eye glasses, decorative armaments, furniture, textiles, as well as the
sacraments of the Christian church and a wide range of medieval
counterfeits, that raise important questions of agency, efficacy, and
authority. This session seeks papers that engage questions of aura,
efficacy, and authority in relation to the production, instrumentality,
perceived animation and participation of medieval works and subjects in
material and visual culture. While anthropologically informed habits of
analysis have proved useful in relation to these issues, the session
also welcomes alternative approaches.
Medieval Art History in the Expanded Field
Eric Ramírez-Weaver, University of Virginia
Christopher Lakey, Johns Hopkins University (firstname.lastname@example.org)
As the field of art history evolved during the twentieth and now
twenty-first centuries, the range of objects considered by art
historians expanded greatly, transgressing the bounds of a canonical
series of acknowledged “masterpieces.” Simultaneously, with the
appearance of departments devoted to visual studies and visual culture,
together with the new emphasis given to interdisciplinarity, works of
art, architecture, and material culture increasingly appear as evidence
in the work of other disciplines. Given these developments, can we
identify medieval art history’s disciplinarity? Do we want to? How, as
medievalists, do we practice art history in this expanded evidentiary
and methodological field? Can we envision an “art history” of physical
beauty in the Middle Ages? How would an art historical account of the
medieval natural landscape or night sky proceed? What might traditional
art historical concerns with questions of style or quality contribute
to medieval art history in the expanded field? And how do disciplinary
modes of analysis succeed or fail when confronted with historical works
or phenomena that stretch the boundaries of what has traditionally been
recognized as the “stuff” of art historical argument? This session
invites papers that take up questions of disciplinarity and evidence by
means of specific case studies or focused historical or historiographic
Technique, Technology, and Process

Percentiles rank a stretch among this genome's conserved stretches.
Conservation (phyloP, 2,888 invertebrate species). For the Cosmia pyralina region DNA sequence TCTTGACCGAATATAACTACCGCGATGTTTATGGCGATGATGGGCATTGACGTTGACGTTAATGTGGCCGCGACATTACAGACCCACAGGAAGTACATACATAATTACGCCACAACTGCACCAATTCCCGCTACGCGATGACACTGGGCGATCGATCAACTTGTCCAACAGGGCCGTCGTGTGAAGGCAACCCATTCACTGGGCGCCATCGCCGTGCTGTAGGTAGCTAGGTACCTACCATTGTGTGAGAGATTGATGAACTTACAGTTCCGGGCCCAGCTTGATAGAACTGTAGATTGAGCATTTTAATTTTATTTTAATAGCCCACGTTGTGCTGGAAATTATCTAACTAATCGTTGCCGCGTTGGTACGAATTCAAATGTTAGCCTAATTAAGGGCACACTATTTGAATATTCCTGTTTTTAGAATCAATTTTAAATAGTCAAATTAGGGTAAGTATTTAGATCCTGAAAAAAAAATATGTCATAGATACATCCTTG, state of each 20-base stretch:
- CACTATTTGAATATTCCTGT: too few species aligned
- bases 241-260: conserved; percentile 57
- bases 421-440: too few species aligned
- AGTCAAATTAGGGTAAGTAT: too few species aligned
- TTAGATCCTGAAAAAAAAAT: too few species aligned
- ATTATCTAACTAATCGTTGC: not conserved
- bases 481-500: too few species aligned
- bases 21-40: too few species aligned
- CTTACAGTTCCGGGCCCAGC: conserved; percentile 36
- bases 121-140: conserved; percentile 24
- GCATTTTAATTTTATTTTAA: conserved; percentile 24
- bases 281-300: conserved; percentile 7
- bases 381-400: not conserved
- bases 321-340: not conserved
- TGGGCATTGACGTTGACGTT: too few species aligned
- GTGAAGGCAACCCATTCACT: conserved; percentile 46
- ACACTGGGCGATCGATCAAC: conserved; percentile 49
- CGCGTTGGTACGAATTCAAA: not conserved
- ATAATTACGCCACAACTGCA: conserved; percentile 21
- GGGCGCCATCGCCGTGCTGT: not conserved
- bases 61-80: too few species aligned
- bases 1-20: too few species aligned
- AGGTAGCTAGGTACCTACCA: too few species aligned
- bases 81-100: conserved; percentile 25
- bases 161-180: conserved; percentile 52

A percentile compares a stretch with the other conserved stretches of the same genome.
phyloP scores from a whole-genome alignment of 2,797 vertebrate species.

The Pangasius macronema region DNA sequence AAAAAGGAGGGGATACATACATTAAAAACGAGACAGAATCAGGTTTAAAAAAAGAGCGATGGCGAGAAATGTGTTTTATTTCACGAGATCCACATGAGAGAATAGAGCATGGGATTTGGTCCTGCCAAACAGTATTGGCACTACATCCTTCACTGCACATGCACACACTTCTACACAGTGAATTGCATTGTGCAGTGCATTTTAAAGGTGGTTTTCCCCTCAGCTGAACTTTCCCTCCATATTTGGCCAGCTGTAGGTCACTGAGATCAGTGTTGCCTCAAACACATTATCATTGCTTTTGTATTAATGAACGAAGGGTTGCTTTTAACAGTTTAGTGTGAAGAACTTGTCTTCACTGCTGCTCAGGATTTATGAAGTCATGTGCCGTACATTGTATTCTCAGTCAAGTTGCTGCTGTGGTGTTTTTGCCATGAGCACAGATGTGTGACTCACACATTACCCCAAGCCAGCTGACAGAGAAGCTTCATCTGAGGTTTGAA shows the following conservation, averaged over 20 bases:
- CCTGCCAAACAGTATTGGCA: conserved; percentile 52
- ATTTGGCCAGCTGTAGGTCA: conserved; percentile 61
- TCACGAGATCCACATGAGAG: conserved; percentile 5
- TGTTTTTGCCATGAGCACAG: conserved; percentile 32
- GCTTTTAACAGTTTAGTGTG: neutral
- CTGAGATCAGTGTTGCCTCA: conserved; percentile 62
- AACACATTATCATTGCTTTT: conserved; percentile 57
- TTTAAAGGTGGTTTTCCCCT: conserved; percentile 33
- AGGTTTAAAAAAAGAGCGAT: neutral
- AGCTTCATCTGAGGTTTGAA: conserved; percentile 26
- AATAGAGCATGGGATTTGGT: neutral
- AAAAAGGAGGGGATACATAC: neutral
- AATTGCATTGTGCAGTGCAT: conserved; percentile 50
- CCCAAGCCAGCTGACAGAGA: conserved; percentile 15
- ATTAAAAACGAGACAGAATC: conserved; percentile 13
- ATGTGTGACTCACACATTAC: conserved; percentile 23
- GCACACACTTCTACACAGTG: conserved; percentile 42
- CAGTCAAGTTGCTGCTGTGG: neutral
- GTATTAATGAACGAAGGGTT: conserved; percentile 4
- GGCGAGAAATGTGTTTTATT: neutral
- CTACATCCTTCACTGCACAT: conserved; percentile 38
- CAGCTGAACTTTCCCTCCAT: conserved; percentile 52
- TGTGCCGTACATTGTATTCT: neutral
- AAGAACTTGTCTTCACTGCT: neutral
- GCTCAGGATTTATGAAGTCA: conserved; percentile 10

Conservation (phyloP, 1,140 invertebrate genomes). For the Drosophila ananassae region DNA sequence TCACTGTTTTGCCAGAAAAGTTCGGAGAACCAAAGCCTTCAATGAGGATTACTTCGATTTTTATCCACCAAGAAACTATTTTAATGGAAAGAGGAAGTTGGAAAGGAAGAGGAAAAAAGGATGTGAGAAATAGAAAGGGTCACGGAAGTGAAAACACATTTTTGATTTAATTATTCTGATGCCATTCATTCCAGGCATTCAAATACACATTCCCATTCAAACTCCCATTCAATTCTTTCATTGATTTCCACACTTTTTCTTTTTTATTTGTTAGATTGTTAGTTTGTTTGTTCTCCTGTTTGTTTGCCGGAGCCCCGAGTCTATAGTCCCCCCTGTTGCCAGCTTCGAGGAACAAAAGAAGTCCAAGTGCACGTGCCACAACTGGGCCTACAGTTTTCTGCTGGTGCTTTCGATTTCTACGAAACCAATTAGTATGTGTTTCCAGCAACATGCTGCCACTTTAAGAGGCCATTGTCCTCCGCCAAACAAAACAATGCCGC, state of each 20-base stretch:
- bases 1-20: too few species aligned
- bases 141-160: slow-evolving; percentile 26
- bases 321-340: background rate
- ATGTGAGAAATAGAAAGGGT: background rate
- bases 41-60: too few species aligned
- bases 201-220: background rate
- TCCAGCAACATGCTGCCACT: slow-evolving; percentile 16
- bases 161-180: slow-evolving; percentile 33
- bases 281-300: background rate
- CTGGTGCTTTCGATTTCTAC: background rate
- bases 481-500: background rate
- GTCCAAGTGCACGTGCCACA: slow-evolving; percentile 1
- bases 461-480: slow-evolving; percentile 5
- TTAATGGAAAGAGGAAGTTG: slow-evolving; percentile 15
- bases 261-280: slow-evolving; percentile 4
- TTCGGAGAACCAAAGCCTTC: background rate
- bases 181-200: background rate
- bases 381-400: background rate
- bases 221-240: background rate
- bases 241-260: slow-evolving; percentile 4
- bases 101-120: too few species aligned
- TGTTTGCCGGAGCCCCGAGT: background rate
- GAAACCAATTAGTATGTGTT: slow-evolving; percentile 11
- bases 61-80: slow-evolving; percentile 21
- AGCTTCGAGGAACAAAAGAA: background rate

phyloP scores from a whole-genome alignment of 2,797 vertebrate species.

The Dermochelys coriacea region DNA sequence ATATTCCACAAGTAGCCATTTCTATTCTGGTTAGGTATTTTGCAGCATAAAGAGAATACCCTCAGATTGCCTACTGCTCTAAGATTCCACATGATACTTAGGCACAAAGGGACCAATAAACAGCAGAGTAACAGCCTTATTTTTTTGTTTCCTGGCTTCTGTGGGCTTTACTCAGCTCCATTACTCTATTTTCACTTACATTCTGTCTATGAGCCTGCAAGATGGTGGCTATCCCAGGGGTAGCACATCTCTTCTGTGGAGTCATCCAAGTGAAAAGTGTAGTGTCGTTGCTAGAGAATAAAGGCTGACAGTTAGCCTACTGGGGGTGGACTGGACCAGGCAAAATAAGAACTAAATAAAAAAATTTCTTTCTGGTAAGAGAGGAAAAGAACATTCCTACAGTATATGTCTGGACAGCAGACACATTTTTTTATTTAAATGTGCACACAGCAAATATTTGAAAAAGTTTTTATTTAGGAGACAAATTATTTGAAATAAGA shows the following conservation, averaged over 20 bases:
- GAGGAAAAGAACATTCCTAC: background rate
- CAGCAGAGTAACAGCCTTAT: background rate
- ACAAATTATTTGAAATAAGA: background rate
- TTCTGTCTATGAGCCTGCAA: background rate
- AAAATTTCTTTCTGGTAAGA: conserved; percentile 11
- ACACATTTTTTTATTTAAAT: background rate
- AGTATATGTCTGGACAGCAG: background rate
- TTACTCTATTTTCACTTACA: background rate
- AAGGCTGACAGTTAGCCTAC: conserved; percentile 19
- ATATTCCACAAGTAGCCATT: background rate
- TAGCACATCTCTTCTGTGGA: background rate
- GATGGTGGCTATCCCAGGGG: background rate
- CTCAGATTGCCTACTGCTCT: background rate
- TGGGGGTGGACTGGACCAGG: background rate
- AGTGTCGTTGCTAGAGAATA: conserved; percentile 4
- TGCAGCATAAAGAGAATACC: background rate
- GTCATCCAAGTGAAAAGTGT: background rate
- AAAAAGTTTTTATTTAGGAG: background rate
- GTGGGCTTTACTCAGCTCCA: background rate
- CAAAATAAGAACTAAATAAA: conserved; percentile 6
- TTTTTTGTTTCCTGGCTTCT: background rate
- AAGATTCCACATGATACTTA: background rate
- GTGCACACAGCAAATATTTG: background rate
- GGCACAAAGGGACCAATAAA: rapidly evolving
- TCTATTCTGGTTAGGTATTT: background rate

Richard Leson, University of Wisconsin-Milwaukee (email@example.com)
Danielle Joyner, University of Notre Dame (firstname.lastname@example.org)
How might renewed consideration of artistic and artisanal techniques
and processes affect our vision of the material, visual and
intellectual cultures of the Middle Ages? Could art historians better
integrate insights from the history of science and archaeology with
traditional connoisseurial attention to facture in our interpretations
of medieval works of art, architecture and material culture? Can we
imagine a new critical formalism in which sustained engagement with
artistic and artisanal processes, techniques, and technologies yields a
different vision of our objects and monuments? How might such an
attention to the making and facture of medieval works transform our
understanding of the role of the “hand” in the making of historical
cultures? This session welcomes papers that investigate making,
artifice, and the specific formal constitution of medieval works of art.
Ornament and the Decorative: When the “minor” is major
Alicia Walker, Bryn Mawr College (email@example.com)
Aden Kumler, University of Chicago (firstname.lastname@example.org)
Might the Middle Ages, broadly construed, be best described as an “age
of ornament”? While historians of Islamic art have long attended to the
function and/or significance of ornament, historians of European
medieval art have yet to develop robust accounts of ornament or “the
decorative” in medieval material and visual culture. So too, recent
work has foregrounded the importance of so-called “minor arts” in the
medieval period, challenging the primacy of architecture and book arts
in the history of medieval art. This session invites papers that
interrogate field-specific habits of thought in relation to the art
historiography of ornament and “the minor arts” in the Middle Ages,